Home > The Morning Star (Katerina #3)(14)

The Morning Star (Katerina #3)(14)
Author: Robin Bridges

She followed the servant out, leaving me to sink down on my bed in misery. My only comfort was knowing that she was here in Egypt and not mesmerizing the tsarevitch. I curled up under my covers, hoping at least that Princess Alix and Nicholas were happy now.

Chapter Twenty-four

When I went down to the dining room for breakfast the next morning, I was wearing the blue walking gown that Mala had brought me. Danilo rose from his seat to kiss my hand. "Enchante, Katerina. I trust you slept well?"

"Not a single dream," I said, sitting in the chair he held out for me. I had been worried my night would be full of nightmares of mummies and blood drinkers and evil fae ballerinas. Instead, I'd had a blissful night of dreamless sleep. I wondered if Mala had put something in my tea after all.

And now I was ravenously hungry. A waiter appeared at my elbow, pouring hot coffee into a cup.

"I've already ordered for us," Danilo said, settling back into his own chair. "They make the most wonderful crepes here."

"This isn't your first time in Egypt, then," I said, thankful for the strong Turkish coffee.

"I came with Militza and her husband on their honeymoon."

"How cozy."

He laughed. "Militza only knew that I was searching for Ankh-al-Sekhem. She did not know why."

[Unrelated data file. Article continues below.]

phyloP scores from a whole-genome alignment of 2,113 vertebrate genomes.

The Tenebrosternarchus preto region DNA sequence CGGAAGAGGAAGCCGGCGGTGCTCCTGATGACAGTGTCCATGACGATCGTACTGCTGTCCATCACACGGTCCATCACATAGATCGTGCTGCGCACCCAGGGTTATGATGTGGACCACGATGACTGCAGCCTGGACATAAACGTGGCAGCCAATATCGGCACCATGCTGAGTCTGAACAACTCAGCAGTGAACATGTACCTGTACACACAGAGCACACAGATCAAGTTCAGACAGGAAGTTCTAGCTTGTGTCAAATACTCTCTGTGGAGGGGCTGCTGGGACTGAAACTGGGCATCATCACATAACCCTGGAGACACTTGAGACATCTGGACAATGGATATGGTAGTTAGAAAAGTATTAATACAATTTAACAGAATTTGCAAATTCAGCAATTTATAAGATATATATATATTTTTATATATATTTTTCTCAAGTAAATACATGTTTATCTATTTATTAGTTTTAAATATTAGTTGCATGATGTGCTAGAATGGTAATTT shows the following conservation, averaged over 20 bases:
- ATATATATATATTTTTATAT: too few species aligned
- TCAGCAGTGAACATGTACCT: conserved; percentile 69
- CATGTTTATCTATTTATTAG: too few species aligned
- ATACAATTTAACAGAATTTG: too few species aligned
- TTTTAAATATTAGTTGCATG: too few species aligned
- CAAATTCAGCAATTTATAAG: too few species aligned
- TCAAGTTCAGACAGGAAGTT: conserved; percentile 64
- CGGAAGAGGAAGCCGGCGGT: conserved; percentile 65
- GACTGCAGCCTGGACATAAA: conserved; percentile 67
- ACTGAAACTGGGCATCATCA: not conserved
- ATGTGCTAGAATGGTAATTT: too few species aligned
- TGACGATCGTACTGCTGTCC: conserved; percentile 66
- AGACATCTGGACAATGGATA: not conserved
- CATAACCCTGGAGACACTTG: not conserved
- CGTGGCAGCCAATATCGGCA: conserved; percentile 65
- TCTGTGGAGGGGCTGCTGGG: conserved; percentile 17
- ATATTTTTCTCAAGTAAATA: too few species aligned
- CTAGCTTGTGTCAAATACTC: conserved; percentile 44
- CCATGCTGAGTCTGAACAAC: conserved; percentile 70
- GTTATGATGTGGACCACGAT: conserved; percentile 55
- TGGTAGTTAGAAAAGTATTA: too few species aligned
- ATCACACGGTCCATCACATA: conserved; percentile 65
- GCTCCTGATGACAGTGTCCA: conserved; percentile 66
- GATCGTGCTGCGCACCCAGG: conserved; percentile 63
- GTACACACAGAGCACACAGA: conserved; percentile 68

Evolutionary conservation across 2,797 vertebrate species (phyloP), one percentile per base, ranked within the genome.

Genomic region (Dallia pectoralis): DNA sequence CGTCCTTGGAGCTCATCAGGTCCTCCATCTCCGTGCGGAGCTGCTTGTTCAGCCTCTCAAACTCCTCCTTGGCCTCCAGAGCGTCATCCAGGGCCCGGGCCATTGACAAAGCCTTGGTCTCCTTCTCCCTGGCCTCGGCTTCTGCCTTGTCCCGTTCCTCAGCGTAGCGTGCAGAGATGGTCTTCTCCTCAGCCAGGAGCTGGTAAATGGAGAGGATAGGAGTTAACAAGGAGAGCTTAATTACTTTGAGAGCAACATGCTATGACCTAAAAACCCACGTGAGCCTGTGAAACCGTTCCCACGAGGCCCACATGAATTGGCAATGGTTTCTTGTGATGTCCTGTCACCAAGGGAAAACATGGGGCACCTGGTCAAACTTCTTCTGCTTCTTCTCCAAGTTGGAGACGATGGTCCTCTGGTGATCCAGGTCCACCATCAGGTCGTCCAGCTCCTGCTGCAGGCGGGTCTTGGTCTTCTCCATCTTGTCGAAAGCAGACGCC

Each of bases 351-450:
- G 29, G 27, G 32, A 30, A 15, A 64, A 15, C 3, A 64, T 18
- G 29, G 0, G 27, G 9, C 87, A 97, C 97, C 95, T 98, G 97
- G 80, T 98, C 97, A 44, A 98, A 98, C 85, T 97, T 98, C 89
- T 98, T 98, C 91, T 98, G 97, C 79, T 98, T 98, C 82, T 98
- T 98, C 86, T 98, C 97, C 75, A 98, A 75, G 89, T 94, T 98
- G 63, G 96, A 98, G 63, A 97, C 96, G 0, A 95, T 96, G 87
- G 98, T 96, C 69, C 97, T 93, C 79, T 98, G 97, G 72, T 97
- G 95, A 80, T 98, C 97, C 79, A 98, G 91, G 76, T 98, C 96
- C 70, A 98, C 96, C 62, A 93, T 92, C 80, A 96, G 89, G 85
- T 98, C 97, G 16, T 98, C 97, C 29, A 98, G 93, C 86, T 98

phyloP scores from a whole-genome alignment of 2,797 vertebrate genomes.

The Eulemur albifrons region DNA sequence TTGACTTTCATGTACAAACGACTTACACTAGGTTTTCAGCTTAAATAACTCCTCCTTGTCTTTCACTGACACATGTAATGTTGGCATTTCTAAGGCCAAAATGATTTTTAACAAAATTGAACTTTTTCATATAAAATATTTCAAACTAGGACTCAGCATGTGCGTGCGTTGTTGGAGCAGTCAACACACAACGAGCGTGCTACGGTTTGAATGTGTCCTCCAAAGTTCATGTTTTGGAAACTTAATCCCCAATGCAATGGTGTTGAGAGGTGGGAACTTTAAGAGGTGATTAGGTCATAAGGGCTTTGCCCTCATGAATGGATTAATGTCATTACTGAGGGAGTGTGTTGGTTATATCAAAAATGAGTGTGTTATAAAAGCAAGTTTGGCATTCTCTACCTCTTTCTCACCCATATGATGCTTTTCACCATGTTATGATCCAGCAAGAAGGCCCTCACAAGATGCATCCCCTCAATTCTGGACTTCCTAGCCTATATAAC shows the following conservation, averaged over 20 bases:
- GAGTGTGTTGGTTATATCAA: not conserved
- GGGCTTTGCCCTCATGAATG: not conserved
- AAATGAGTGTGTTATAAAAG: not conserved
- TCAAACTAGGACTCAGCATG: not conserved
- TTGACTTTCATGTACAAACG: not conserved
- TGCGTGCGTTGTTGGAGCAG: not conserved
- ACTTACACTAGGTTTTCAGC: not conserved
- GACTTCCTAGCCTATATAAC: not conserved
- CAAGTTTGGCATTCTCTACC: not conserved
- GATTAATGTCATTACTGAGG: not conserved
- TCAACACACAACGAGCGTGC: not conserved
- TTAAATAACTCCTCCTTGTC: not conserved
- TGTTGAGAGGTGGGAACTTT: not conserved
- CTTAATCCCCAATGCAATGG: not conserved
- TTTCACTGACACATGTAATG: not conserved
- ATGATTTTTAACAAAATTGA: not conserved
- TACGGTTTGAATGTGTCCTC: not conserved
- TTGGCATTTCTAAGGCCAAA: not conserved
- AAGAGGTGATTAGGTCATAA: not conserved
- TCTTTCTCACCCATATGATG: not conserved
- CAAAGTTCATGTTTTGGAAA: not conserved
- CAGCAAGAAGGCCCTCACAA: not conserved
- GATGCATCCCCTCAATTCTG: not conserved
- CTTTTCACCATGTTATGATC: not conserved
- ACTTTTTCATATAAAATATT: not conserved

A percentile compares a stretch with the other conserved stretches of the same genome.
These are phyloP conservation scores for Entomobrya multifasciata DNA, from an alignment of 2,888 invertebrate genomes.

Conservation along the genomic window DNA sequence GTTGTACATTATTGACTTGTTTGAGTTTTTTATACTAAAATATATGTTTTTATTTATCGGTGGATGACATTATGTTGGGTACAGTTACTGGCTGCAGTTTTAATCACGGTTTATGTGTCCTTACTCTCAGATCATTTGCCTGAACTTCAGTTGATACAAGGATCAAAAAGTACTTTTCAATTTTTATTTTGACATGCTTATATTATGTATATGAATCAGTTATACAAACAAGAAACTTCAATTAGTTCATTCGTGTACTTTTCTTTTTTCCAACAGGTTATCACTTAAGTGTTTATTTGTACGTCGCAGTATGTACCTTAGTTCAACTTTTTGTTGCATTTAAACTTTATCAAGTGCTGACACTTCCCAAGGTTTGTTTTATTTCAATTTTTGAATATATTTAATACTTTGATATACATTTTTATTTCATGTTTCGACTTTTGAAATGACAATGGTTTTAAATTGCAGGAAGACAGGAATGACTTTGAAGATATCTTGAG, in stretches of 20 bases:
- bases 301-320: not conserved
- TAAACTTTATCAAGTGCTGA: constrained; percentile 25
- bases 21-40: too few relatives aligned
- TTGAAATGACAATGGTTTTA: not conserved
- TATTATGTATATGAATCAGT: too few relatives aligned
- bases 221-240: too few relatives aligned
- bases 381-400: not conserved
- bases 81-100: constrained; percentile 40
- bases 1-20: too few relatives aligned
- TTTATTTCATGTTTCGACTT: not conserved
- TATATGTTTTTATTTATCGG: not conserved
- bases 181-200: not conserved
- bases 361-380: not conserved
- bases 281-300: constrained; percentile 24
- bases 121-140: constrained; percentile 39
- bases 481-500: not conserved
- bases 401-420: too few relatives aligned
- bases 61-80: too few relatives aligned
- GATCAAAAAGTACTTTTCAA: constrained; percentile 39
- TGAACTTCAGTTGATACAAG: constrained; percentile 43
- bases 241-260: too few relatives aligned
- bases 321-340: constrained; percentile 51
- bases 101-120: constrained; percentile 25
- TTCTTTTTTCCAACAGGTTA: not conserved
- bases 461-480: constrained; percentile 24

"Because she did not know of Konstantin's hold on you."

He set his coffee down and looked up at me. This morning, it was truly the combined crown prince and lich tsar, whose oddly colored green eyes stared back at me. "That might have been a mistake, but now it makes no difference," he said. "If she wishes to keep her hold on the St. Petersburg vampires, she must support me as tsar."

Then Danilo did not yet know about my mother. The fact that the new striga was actually more powerful than his sister might make my mother appear to be a threat to him as well. I would keep her secret as long as I could to protect her. "Did you speak to Militza that night after the ballet?"

He nodded as the waiter brought our breakfast dishes. The food smelled heavenly and slightly spicy. There was cinnamon in the crepes filling. "Militza told me I needed to see you, Katerina. That as a necromancer, you could help me exorcise Konstantin. But it was already too late. We've become one entity. And I've found it not displeasing."

"Militza thought I could help you?" I was shocked. The grand duchess was greatly overestimating my abilities.

"She told me you were the only one with powers close to those of our mother's. Or Princess Cantacuzene's. She did not realize I'd already found Ankh-al-Sekhem in the Graylands."

Of course Danilo knew the ancient Egyptian was far more powerful than I. But we had defeated him, hadn't we? Danilo and I together. It made me feel strange to realize we had been on the same side. We were definitely not on the same side now.